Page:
Thursday, August 18, 2011

Wild carrot

This time of year, as summer begins to wind down, is high season for what we call Queen Anne's Lace. In French, it's carotte sauvage (wild carrot). This is one of those plants (and flowers) that I remember from my youth in upstate New York. I remember meadows, fallow fields, and vacant lots filled with these in summer. They also grew along the edges of roads.

The ubiquitous Queen Anne's Lace.

And it's the same here. Wild carrot grows everywhere in and around the vineyard, in any field or meadow, and along the sides of our country roads.

We're moving into a stretch of activity this week. A friend from Normandy arrived last evening to spend a few nights at the house. We've got at least two lunches with friends and neighbors planned, as well as a little wine tasting. Next week we're spending a few days in le Perche, a region to our north. Then more friends for a few days and immediately after that, I'm heading to Paris for two nights to see a cousin and his new wife on their honeymoon. Shortly after that, a couple more guests at the house.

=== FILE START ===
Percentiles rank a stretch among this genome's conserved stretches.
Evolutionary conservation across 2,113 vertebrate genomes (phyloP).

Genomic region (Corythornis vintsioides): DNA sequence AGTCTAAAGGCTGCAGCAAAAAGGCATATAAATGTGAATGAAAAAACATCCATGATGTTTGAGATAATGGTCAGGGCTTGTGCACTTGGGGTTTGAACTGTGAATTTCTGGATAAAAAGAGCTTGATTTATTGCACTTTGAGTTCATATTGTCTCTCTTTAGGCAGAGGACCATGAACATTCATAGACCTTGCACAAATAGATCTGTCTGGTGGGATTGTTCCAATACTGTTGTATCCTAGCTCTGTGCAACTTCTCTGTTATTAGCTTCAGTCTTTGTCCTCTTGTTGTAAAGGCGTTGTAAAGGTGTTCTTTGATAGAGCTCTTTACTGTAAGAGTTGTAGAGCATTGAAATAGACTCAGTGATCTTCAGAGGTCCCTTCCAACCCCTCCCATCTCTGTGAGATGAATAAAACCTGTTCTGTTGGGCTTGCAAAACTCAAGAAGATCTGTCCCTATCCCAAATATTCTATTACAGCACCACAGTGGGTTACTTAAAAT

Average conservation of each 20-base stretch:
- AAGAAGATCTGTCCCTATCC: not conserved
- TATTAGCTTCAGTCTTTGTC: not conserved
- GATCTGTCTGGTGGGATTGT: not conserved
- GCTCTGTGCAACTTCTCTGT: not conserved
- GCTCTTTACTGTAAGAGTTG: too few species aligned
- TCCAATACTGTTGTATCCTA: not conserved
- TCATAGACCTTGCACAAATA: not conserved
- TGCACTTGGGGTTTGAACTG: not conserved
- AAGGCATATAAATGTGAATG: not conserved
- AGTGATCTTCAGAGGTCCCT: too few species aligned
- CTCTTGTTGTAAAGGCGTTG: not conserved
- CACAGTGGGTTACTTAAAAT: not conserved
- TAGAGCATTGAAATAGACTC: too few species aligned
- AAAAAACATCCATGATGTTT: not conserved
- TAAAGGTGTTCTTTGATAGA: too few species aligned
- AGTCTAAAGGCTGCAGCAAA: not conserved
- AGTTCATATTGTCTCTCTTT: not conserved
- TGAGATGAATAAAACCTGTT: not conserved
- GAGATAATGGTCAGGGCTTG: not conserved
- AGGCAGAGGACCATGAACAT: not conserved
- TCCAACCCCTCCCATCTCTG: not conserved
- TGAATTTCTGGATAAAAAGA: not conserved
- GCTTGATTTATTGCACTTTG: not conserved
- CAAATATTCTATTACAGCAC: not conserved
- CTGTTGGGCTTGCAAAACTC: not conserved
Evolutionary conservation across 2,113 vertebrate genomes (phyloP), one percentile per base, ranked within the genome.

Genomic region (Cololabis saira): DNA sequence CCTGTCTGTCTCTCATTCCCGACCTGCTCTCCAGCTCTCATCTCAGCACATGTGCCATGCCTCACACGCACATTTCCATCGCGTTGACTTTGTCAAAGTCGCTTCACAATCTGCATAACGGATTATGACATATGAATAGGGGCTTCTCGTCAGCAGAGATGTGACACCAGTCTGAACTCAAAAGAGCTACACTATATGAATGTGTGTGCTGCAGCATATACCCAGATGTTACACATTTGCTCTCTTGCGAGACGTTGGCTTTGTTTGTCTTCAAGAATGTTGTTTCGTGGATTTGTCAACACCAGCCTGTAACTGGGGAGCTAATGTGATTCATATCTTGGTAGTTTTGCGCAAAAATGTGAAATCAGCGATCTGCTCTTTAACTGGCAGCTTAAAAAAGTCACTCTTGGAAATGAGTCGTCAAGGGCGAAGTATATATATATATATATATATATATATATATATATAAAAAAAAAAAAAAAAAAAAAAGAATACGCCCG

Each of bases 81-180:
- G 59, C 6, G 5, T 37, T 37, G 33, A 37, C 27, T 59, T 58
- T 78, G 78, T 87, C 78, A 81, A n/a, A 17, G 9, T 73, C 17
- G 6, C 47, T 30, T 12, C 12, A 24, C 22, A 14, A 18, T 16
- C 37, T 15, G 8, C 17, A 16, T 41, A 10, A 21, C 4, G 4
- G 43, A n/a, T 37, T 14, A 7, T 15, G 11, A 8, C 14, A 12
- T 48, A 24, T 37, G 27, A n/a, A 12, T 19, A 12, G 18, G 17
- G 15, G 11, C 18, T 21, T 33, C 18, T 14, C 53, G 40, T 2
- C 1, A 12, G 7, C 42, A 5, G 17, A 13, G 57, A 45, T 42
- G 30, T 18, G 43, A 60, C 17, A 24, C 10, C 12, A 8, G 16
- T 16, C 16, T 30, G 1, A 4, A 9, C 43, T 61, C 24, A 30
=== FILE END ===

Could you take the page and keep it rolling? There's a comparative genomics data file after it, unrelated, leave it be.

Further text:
I'd better get busy with the vacuuming!


  1. Ah, vacuuming. I actually miss it; if I could vacuum, it would mean we had electricity! You sure have been busy lately and it all sounds, although at times hectic, extremely blissful.

  2. Ah guests, how exciting! m.

  3. we used to eat wild carrots - I remember they needed a certain time to do so or it was no good.

  4. I hope your guests appreciate all the work you put into making their visit(s) enjoyable.

  5. Well done site-very interesting..nice photos..


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